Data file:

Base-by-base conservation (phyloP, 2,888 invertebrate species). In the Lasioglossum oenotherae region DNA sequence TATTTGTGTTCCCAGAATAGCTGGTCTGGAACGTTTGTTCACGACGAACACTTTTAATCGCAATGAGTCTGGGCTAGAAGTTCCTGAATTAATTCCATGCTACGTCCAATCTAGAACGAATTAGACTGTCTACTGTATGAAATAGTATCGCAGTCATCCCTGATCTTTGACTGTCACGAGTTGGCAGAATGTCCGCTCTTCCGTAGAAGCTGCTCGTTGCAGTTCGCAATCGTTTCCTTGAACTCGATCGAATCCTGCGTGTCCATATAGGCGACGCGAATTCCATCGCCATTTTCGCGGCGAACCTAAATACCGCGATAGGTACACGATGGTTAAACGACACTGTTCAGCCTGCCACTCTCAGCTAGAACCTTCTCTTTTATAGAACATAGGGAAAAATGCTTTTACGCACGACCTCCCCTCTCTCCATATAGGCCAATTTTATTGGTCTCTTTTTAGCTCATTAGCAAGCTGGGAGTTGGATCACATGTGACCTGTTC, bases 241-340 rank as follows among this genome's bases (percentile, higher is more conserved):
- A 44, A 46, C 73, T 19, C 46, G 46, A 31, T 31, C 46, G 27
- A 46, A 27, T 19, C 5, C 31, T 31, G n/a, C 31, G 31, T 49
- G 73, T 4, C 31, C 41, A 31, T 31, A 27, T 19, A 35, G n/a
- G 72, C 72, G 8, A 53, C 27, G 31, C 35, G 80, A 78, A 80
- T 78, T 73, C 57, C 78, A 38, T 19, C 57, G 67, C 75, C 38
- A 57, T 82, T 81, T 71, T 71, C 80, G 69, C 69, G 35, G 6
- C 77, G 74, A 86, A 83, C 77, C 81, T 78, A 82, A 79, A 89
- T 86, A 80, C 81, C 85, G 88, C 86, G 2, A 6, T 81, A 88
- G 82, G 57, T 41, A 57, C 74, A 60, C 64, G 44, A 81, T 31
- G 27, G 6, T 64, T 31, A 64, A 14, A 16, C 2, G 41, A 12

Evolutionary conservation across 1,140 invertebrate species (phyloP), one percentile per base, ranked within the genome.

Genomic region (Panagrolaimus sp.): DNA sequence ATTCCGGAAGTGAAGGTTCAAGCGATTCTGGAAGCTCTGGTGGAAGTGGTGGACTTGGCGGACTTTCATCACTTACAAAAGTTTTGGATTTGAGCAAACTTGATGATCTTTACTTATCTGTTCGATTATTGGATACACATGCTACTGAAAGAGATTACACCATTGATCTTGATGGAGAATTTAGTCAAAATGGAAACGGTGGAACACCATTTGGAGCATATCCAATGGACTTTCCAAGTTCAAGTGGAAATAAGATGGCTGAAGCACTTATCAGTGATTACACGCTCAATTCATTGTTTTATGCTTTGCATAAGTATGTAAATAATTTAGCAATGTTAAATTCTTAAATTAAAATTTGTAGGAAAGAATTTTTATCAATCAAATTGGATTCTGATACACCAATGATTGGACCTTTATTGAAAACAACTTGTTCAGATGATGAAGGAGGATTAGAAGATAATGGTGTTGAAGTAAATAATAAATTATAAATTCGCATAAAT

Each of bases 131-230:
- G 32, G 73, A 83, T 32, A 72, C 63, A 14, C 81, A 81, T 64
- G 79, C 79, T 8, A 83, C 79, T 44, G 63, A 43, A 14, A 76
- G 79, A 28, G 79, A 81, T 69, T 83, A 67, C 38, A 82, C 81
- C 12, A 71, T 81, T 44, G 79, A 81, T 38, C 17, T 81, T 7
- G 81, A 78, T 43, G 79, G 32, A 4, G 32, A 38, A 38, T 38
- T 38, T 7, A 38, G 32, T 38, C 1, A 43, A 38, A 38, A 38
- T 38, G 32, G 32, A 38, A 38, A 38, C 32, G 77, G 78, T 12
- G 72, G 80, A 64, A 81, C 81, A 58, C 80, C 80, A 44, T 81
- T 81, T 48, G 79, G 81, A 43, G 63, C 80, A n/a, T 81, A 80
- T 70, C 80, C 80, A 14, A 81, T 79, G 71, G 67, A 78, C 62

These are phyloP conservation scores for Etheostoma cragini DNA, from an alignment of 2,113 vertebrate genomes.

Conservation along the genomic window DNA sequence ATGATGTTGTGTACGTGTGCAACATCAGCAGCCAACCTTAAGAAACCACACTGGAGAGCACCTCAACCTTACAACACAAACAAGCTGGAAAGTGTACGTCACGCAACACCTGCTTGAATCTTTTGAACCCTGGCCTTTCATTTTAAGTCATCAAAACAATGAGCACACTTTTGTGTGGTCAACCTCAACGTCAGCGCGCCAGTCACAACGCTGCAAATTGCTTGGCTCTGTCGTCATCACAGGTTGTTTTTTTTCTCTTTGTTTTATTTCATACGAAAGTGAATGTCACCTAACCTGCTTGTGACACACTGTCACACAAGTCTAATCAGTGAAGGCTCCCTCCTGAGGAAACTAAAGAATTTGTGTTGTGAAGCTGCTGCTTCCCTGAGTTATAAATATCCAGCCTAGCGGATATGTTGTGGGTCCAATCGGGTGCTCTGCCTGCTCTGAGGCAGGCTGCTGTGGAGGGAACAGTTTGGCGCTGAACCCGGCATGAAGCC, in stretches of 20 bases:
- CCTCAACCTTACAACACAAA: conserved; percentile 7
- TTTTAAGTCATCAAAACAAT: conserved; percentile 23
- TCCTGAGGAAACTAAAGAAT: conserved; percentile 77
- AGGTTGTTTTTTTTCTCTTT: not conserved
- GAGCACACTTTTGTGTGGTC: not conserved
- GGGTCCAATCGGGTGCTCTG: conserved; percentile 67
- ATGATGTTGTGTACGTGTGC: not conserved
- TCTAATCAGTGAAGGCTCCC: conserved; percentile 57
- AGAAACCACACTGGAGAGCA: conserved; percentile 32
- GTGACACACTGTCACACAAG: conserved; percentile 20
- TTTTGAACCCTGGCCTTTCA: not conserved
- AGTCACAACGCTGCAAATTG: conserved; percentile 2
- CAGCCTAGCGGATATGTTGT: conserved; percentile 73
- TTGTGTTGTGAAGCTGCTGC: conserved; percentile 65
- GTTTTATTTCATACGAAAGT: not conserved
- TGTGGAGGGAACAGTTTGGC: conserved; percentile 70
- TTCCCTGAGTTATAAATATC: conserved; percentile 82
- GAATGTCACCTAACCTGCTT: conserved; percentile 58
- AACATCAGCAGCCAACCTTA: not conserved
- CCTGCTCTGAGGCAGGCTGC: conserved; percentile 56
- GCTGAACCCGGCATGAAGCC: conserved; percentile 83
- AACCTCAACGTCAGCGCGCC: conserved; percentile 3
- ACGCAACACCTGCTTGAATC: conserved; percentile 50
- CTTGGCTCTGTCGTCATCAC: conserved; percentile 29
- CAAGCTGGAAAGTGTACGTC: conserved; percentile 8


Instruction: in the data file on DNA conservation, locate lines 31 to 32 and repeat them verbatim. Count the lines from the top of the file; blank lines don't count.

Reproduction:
- GAGCACACTTTTGTGTGGTC: not conserved
- GGGTCCAATCGGGTGCTCTG: conserved; percentile 67